June 12, 2021

Knoxville Film Festival showcases UT talent

Movie goers and filmmakers alike united at Downtown West from Sept. 11-14 for the Knoxville Film Festival.

Keith McDaniel (end right), Executive Director of the festival, moderates a Q&A session with filmmakers.
Keith McDaniel (end right), Executive Director of the festival, moderates a Q&A session with filmmakers.

Movie goers and filmmakers alike united at Downtown West from Sept. 11-14 for the Knoxville Film Festival.

The festival featured several international films however; more were filmed and produced in Tennessee. Including the opening night film “Something, Anything” that was directed and written by UT associate professor Paul Harrill.

Alongside the Tennessee talent were students from UT. A film block on Saturday featured films produced by UT’s Cinema Studies and Art students. The segment was moderated by Paul Harrill.

Among those shown was an animated short called “The Collector” by UT student Carlos Cantalapiedra Vaquero.

Dylan Moore, former Cinema Club president, loved the animated short. “The collector was probably the one I enjoyed the most,” Moore said. “The art style was grimy, but darkly beautiful. And the concept of an old man going so far in his collection to preserve his dead wife and then his own death was disturbing, but moving.”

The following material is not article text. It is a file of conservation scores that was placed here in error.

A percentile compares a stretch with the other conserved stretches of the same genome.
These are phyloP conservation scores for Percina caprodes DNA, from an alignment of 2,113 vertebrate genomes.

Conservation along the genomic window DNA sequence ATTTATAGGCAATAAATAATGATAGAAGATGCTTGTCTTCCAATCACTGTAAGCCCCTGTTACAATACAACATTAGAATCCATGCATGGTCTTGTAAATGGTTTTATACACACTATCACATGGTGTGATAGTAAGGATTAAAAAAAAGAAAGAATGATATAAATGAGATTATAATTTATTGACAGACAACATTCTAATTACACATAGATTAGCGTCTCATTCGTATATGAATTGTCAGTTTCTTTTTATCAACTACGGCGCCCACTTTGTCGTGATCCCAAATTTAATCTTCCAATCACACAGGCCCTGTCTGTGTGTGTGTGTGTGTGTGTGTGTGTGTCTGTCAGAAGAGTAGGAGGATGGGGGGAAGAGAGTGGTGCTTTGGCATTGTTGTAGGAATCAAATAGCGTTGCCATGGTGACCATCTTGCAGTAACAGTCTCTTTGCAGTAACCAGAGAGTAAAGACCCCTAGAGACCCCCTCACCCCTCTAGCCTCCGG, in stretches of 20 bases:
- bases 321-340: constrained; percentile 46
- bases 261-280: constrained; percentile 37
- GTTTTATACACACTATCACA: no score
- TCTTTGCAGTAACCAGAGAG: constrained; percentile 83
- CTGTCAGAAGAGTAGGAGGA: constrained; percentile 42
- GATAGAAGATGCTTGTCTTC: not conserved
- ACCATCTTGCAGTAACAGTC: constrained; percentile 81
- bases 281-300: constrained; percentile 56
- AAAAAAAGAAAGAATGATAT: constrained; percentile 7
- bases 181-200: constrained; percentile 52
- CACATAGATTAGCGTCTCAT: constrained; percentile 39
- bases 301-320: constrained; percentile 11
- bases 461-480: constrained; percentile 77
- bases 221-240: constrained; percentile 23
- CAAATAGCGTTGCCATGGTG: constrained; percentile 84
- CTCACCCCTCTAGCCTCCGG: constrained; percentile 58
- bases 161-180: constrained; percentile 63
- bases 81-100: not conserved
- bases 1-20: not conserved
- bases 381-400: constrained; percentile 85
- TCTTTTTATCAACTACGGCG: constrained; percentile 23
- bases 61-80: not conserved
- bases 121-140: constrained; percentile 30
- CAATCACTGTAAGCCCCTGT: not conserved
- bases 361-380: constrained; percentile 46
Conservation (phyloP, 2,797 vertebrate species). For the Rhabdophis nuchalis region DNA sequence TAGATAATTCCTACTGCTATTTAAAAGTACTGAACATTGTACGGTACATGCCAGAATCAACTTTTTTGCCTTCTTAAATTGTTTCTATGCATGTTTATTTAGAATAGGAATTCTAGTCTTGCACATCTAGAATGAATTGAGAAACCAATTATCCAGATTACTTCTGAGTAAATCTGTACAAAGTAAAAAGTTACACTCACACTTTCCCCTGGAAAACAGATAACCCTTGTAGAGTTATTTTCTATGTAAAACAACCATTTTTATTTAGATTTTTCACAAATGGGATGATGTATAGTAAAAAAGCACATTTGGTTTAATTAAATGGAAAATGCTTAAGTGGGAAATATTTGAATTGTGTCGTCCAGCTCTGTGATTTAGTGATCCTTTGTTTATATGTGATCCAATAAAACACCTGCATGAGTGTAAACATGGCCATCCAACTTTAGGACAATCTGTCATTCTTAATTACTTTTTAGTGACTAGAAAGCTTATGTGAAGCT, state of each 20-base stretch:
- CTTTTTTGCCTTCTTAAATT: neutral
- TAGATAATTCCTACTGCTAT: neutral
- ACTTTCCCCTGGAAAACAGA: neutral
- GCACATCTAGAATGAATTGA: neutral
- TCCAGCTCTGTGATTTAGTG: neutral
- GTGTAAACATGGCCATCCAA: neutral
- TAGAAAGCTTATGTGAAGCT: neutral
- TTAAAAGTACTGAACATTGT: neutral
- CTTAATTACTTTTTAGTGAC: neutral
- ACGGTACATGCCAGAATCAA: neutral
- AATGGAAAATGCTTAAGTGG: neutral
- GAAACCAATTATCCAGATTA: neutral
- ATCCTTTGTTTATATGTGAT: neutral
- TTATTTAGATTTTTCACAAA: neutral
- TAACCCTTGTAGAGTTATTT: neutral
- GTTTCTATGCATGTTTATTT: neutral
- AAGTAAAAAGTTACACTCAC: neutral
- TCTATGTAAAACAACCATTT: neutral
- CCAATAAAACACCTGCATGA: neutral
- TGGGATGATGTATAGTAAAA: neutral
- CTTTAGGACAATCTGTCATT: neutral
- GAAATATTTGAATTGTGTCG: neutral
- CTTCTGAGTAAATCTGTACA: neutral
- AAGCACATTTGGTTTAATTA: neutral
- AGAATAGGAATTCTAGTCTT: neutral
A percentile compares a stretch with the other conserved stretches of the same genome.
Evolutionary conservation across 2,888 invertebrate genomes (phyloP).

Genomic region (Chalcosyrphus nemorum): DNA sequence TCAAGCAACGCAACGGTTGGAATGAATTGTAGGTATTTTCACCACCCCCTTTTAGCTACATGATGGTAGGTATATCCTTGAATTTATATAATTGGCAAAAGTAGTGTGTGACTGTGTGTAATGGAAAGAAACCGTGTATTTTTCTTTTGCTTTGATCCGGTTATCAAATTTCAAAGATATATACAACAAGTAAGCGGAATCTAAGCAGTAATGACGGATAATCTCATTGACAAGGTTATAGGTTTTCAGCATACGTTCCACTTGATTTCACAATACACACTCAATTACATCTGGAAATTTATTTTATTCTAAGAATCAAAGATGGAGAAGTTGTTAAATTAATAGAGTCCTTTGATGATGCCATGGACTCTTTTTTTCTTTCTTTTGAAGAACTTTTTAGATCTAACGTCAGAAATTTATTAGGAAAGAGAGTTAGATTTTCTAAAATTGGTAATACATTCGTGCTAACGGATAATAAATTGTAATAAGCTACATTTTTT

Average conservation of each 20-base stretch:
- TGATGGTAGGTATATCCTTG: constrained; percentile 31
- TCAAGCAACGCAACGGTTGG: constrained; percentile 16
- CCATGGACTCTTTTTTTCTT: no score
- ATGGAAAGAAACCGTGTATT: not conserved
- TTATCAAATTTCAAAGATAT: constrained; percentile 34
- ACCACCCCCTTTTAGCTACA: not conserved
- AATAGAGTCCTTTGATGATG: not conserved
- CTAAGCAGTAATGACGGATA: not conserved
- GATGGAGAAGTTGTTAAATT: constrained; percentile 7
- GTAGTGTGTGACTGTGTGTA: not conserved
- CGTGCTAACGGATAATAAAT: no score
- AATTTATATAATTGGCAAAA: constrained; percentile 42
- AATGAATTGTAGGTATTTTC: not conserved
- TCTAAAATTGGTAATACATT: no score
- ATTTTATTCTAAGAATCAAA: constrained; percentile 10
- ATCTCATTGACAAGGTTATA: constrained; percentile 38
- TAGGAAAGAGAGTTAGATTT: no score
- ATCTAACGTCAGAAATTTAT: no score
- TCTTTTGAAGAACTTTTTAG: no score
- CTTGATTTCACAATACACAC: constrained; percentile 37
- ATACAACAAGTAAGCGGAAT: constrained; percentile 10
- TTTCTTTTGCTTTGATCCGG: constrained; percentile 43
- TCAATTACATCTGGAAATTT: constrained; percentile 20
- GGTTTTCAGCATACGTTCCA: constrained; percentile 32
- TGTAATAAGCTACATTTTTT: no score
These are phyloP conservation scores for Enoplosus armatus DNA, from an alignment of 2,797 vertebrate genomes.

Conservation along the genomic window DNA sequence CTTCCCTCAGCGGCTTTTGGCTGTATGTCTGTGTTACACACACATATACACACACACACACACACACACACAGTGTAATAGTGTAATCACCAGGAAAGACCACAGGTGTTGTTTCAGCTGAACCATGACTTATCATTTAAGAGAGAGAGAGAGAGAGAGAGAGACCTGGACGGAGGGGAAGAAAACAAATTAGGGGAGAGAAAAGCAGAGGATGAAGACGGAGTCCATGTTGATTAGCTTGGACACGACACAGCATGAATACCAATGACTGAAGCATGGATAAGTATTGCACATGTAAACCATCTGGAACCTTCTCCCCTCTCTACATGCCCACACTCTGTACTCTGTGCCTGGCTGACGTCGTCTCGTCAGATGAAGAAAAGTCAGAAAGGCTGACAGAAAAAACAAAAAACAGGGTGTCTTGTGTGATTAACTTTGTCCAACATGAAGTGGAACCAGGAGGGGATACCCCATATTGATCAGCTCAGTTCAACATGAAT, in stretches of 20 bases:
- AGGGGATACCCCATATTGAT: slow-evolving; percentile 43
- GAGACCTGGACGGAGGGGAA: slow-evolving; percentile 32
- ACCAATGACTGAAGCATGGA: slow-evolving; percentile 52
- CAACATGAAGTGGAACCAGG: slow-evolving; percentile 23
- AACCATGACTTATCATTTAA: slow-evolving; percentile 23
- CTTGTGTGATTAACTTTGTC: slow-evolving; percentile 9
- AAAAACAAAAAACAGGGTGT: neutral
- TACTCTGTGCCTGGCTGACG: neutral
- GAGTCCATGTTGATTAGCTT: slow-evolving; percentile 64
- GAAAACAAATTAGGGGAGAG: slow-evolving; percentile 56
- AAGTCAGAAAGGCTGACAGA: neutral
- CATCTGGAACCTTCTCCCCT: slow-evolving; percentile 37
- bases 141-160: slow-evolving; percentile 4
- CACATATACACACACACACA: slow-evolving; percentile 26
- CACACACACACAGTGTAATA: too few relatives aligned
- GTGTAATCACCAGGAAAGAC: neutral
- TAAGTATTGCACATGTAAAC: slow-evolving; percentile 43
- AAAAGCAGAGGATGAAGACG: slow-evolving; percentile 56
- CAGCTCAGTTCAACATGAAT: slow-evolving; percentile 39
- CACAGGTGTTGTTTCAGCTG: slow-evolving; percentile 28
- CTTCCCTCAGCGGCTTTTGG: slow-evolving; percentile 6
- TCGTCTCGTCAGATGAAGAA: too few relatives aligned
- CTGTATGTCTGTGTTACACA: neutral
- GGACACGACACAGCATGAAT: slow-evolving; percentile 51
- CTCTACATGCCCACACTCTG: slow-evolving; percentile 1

Another short presented was Andrew Swisher’s film “Mother.” The black and white piece emulates some German expressionism with no dialogue and shots focused on various abstract objects. Swisher made the short based on an assignment given by Harrill to create something that captured beauty during a state of change.

“I wanted to build around this type of abandoned character whose humanity and compassion is so pure in intent, that it suggests the idea of a person who would endure their own self-destruction and demise for a sliver of a chance someone else would find happiness,” Swisher said. “A mother was easily the first image that came to mind as a loving and nurturing symbol, and I knew I’d have an easier time getting my mom to shoot something for a school project rather than someone else.  And it just went from there.”

Swisher, who works at Downtown West, didn’t get a chance to see his film on the big screen but hopes it created a sense of unnerving empathy in the audience.

If you want to see Paul Harrill’s “Something, Anything” for free it will be presented by the UT Cinema club on Monday Sept. 15 at 7 p.m.  in the Art and Architecture building Rm. 109.

Edited by Ryan McGill

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